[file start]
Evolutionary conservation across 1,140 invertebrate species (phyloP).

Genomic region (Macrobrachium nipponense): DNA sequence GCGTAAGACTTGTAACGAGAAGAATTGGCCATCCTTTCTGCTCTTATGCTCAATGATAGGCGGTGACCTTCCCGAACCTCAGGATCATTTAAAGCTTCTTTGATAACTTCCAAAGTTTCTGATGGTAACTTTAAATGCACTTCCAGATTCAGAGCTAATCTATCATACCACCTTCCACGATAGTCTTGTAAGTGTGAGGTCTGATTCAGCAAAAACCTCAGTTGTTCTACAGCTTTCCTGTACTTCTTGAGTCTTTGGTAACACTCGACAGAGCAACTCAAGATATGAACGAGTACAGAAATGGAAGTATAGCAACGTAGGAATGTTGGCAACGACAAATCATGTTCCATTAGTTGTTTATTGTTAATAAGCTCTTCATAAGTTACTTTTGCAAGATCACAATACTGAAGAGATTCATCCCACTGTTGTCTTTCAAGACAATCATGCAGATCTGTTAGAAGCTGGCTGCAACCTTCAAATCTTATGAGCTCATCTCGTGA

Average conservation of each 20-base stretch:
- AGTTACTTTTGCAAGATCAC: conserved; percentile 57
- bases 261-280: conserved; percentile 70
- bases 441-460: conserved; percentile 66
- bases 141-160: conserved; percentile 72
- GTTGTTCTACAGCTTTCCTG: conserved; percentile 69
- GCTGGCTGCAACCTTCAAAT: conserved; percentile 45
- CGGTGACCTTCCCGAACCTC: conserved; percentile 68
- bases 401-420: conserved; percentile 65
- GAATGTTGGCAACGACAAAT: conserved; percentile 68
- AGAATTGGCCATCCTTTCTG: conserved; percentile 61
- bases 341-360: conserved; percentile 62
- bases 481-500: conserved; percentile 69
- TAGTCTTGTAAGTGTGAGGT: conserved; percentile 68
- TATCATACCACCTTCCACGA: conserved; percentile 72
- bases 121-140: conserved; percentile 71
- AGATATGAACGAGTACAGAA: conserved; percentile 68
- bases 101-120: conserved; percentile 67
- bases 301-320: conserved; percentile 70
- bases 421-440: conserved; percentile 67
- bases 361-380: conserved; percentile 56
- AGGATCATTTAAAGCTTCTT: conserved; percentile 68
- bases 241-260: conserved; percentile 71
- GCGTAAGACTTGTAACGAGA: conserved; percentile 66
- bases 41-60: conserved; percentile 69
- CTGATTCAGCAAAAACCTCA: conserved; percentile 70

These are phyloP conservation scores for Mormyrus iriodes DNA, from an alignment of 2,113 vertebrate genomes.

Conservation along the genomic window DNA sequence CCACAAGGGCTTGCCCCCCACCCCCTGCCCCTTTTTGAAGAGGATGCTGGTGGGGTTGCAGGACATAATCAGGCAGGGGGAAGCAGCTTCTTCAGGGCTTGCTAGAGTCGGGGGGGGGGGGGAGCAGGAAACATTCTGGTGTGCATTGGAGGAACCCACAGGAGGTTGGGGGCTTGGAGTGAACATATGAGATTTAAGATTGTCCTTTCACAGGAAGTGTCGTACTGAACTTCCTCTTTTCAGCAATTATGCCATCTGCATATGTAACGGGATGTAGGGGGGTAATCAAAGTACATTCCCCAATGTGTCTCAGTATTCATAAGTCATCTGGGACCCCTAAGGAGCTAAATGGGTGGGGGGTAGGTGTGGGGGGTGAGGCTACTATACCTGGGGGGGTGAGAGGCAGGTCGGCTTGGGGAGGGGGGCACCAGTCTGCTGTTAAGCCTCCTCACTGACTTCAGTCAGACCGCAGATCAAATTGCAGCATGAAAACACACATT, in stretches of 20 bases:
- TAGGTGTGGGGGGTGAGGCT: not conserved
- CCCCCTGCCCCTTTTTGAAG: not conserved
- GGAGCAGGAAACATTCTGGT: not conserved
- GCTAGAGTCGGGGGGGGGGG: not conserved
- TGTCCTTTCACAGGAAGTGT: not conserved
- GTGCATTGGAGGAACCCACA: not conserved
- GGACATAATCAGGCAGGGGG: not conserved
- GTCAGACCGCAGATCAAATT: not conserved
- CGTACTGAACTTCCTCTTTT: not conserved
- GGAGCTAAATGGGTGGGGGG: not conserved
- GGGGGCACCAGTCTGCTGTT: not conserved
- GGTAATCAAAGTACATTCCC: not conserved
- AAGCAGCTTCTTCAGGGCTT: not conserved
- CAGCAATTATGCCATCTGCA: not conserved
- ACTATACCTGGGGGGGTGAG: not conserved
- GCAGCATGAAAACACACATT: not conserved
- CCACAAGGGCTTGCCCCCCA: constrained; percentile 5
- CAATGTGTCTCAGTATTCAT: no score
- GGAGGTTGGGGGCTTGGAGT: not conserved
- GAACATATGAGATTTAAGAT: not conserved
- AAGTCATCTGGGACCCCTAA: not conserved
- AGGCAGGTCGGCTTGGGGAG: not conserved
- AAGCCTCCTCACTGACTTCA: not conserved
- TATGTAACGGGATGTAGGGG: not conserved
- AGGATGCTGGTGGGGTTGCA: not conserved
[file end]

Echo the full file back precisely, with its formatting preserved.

Evolutionary conservation across 1,140 invertebrate species (phyloP).

Genomic region (Macrobrachium nipponense): DNA sequence GCGTAAGACTTGTAACGAGAAGAATTGGCCATCCTTTCTGCTCTTATGCTCAATGATAGGCGGTGACCTTCCCGAACCTCAGGATCATTTAAAGCTTCTTTGATAACTTCCAAAGTTTCTGATGGTAACTTTAAATGCACTTCCAGATTCAGAGCTAATCTATCATACCACCTTCCACGATAGTCTTGTAAGTGTGAGGTCTGATTCAGCAAAAACCTCAGTTGTTCTACAGCTTTCCTGTACTTCTTGAGTCTTTGGTAACACTCGACAGAGCAACTCAAGATATGAACGAGTACAGAAATGGAAGTATAGCAACGTAGGAATGTTGGCAACGACAAATCATGTTCCATTAGTTGTTTATTGTTAATAAGCTCTTCATAAGTTACTTTTGCAAGATCACAATACTGAAGAGATTCATCCCACTGTTGTCTTTCAAGACAATCATGCAGATCTGTTAGAAGCTGGCTGCAACCTTCAAATCTTATGAGCTCATCTCGTGA

Average conservation of each 20-base stretch:
- AGTTACTTTTGCAAGATCAC: conserved; percentile 57
- bases 261-280: conserved; percentile 70
- bases 441-460: conserved; percentile 66
- bases 141-160: conserved; percentile 72
- GTTGTTCTACAGCTTTCCTG: conserved; percentile 69
- GCTGGCTGCAACCTTCAAAT: conserved; percentile 45
- CGGTGACCTTCCCGAACCTC: conserved; percentile 68
- bases 401-420: conserved; percentile 65
- GAATGTTGGCAACGACAAAT: conserved; percentile 68
- AGAATTGGCCATCCTTTCTG: conserved; percentile 61
- bases 341-360: conserved; percentile 62
- bases 481-500: conserved; percentile 69
- TAGTCTTGTAAGTGTGAGGT: conserved; percentile 68
- TATCATACCACCTTCCACGA: conserved; percentile 72
- bases 121-140: conserved; percentile 71
- AGATATGAACGAGTACAGAA: conserved; percentile 68
- bases 101-120: conserved; percentile 67
- bases 301-320: conserved; percentile 70
- bases 421-440: conserved; percentile 67
- bases 361-380: conserved; percentile 56
- AGGATCATTTAAAGCTTCTT: conserved; percentile 68
- bases 241-260: conserved; percentile 71
- GCGTAAGACTTGTAACGAGA: conserved; percentile 66
- bases 41-60: conserved; percentile 69
- CTGATTCAGCAAAAACCTCA: conserved; percentile 70

These are phyloP conservation scores for Mormyrus iriodes DNA, from an alignment of 2,113 vertebrate genomes.

Conservation along the genomic window DNA sequence CCACAAGGGCTTGCCCCCCACCCCCTGCCCCTTTTTGAAGAGGATGCTGGTGGGGTTGCAGGACATAATCAGGCAGGGGGAAGCAGCTTCTTCAGGGCTTGCTAGAGTCGGGGGGGGGGGGGAGCAGGAAACATTCTGGTGTGCATTGGAGGAACCCACAGGAGGTTGGGGGCTTGGAGTGAACATATGAGATTTAAGATTGTCCTTTCACAGGAAGTGTCGTACTGAACTTCCTCTTTTCAGCAATTATGCCATCTGCATATGTAACGGGATGTAGGGGGGTAATCAAAGTACATTCCCCAATGTGTCTCAGTATTCATAAGTCATCTGGGACCCCTAAGGAGCTAAATGGGTGGGGGGTAGGTGTGGGGGGTGAGGCTACTATACCTGGGGGGGTGAGAGGCAGGTCGGCTTGGGGAGGGGGGCACCAGTCTGCTGTTAAGCCTCCTCACTGACTTCAGTCAGACCGCAGATCAAATTGCAGCATGAAAACACACATT, in stretches of 20 bases:
- TAGGTGTGGGGGGTGAGGCT: not conserved
- CCCCCTGCCCCTTTTTGAAG: not conserved
- GGAGCAGGAAACATTCTGGT: not conserved
- GCTAGAGTCGGGGGGGGGGG: not conserved
- TGTCCTTTCACAGGAAGTGT: not conserved
- GTGCATTGGAGGAACCCACA: not conserved
- GGACATAATCAGGCAGGGGG: not conserved
- GTCAGACCGCAGATCAAATT: not conserved
- CGTACTGAACTTCCTCTTTT: not conserved
- GGAGCTAAATGGGTGGGGGG: not conserved
- GGGGGCACCAGTCTGCTGTT: not conserved
- GGTAATCAAAGTACATTCCC: not conserved
- AAGCAGCTTCTTCAGGGCTT: not conserved
- CAGCAATTATGCCATCTGCA: not conserved
- ACTATACCTGGGGGGGTGAG: not conserved
- GCAGCATGAAAACACACATT: not conserved
- CCACAAGGGCTTGCCCCCCA: constrained; percentile 5
- CAATGTGTCTCAGTATTCAT: no score
- GGAGGTTGGGGGCTTGGAGT: not conserved
- GAACATATGAGATTTAAGAT: not conserved
- AAGTCATCTGGGACCCCTAA: not conserved
- AGGCAGGTCGGCTTGGGGAG: not conserved
- AAGCCTCCTCACTGACTTCA: not conserved
- TATGTAACGGGATGTAGGGG: not conserved
- AGGATGCTGGTGGGGTTGCA: not conserved